Bluefield Daily Telegraph, Bluefield, WV


February 1, 2014

Reading proficiency: Virginia income gap a concern

— — When it comes to the early educational development of children, a strength in reading proficiency is of critical importance.

A love of reading will open many doors for youngsters as they progress through their school years, and later into adulthood. Simply put — children who read succeed in life.

But the latest report from the National Assessment of Educational Progress has found an alarming income gap disparity when it comes to reading proficiency among children in the Commonwealth of Virginia. The study found that by the time they have reached 8 years of age, many children — especially those living in low-income families — have not met the developmental milestones in reading proficiency that are essential for future success in school and in life.

Virginia is one of eight states with a family income-based gap of 34 percentage points or more between students’ proficiency on the National Assessment of Educational Progress, the Associated Press reported. The study by the Annie E. Casey Foundation found that only one in five poor students were proficient or better on the fourth-grade reading assessment, compared to more than half of the students in high-income areas.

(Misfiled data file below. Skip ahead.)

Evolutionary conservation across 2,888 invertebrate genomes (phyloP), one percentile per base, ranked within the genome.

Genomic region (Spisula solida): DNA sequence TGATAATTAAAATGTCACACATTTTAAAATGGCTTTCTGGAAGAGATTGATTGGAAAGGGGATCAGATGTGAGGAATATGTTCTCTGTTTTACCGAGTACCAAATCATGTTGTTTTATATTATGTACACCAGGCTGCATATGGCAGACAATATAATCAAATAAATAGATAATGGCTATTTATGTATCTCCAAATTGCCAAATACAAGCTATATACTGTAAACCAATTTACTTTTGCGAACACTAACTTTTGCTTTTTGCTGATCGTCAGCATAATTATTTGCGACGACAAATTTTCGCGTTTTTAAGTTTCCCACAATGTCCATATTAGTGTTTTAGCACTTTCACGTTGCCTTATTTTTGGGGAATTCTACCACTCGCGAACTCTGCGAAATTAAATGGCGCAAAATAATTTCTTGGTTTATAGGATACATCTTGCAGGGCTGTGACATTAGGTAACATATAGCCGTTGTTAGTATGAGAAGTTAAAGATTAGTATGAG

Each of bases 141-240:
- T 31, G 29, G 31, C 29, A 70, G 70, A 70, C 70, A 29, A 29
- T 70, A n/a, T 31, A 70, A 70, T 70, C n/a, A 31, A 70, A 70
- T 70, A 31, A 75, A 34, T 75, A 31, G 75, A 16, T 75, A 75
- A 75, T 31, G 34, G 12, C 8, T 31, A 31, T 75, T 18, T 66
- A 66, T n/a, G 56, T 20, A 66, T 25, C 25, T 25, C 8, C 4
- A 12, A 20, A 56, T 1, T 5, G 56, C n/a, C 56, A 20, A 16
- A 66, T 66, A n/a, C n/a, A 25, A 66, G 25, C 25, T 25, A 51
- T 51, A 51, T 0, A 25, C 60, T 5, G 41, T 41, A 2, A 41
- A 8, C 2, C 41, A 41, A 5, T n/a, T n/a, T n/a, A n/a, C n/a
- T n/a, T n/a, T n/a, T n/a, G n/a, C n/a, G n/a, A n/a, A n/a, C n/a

Connecticut had the highest income gap at 38 percentage points. And surprisingly West Virginia was ranked with the lowest gap, at 13 percentage points, according to the report.

Virginia Secretary of Education Anne Holton says officials must focus their attention on making sure the gains achieved by higher income students are shared across all income groups, including those low-income students who are falling behind in terms of reading proficiency.

Education officials consider a child’s fourth-grade reading level to be a key indicator in predicting how well students will do during the rest of their academic careers.

That’s why efforts must be made to reach and assist those low-income students who may be falling behind during this critical time in their early educational development.

There are many low-income families who are living right here in the coalfields of Southwest Virginia. That’s why it is important for local school divisions and educators to take note of this new study. And the report should be viewed as a call to action. All steps must be taken to reach these youngsters who are falling behind at a critical age.

Encouraging our children to read — every day — should be a priority for all parents, educators, concerned citizens and community leaders alike. All efforts must be made to improve the reading proficiency levels of students in our region.

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